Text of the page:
• Participant wearing prototype exoskeleton
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Free-moving powered arm exoskeleton to assist in the rehabilitation of shoulder and elbow joints
Group Members
George Anderson, Katherine Arnold, Thomas Vartdal, Henry Barnard, Raghda Tayel, Eleanor Glynn, Samuel Marks
Supervisors
Professor Liudi Jiang, Dr Andrew Hamilton
Supporters
Rhino Motion Controls, Overnight Composites
Worldwide, someone suffers a stroke every two seconds. For those left with disabilities, exoskeletons are being considered for rehabilitation to replace labour intensive physiotherapy which costs the NHS £1.8 billion per annum and places a large strain on medical staff. Current exoskeletons are extremely costly, and their immobility requires vulnerable patients to travel to a hospital for therapy.

PULSE is intended as the first inexpensive, portable exoskeleton designed for rehabilitation of an upper limb following stroke. This system uses a backpack based design, enabling a patient to wear the exoskeleton and perform patient—led physiotherapy, in the comfort of their own home and with the level of assistance tailored to their needs.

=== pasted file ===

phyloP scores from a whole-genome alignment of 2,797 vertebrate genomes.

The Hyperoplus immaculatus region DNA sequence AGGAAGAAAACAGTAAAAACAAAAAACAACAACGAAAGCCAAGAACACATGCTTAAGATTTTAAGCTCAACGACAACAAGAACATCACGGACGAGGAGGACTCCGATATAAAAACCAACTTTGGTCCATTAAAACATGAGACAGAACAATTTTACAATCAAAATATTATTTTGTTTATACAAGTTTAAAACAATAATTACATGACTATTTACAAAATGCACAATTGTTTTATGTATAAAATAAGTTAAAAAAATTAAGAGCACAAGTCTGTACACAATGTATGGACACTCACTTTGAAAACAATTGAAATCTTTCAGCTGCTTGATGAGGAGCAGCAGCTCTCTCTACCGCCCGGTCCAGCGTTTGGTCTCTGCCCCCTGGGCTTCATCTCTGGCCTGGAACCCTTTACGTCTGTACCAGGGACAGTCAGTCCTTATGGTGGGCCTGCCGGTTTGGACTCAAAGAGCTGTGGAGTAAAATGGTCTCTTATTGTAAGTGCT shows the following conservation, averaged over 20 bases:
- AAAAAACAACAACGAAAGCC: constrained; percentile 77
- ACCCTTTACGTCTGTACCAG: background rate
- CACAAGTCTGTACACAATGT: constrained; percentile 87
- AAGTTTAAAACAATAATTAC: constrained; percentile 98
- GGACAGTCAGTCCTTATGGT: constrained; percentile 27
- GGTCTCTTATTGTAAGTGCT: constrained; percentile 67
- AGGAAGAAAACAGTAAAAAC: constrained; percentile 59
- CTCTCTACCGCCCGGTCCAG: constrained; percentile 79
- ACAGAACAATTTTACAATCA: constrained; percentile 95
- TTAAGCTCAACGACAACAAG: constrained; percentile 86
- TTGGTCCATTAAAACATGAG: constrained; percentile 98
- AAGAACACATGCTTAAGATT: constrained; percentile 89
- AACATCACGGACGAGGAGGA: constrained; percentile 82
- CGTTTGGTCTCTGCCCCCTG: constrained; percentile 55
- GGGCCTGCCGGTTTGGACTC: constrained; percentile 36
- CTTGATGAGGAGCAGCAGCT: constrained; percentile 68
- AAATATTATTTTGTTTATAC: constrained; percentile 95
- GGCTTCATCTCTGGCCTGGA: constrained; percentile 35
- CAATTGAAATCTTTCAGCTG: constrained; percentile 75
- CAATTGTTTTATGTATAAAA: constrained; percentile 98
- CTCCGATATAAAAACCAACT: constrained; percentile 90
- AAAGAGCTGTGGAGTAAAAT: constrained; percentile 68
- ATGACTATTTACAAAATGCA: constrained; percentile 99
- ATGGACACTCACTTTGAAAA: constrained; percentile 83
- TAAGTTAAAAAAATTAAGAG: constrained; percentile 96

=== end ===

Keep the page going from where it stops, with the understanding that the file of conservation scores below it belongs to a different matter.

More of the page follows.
Guided by academics and clinicians, Project PULSE developed an innovative sensor system that detects motions from the patient’s arm and assists movement through its actuation system. An iterative design procedure was followed whereby concepts were designed, developed and manufactured to create a Mk.1 design. Finite element analysis, physical testing and further consultation with clinicians informed the necessary modifications, leading to an improved Mk. 2 design. This design addressed issues and added functionality, such as adding an additional degree of freedom. Mk. 2 was tested and evaluated, including validation of its movement using the biomechanics Gait Lab, further physical testing, and a final consultation with stroke survivors.

The final design proposal is a system that costs less than 1% of comparable existing designs, and uniquely enables patient care to be taken into the home, increasing patient comfort and helping relieve capacity strain within the NHS.
Computational model of prototype exoskeleton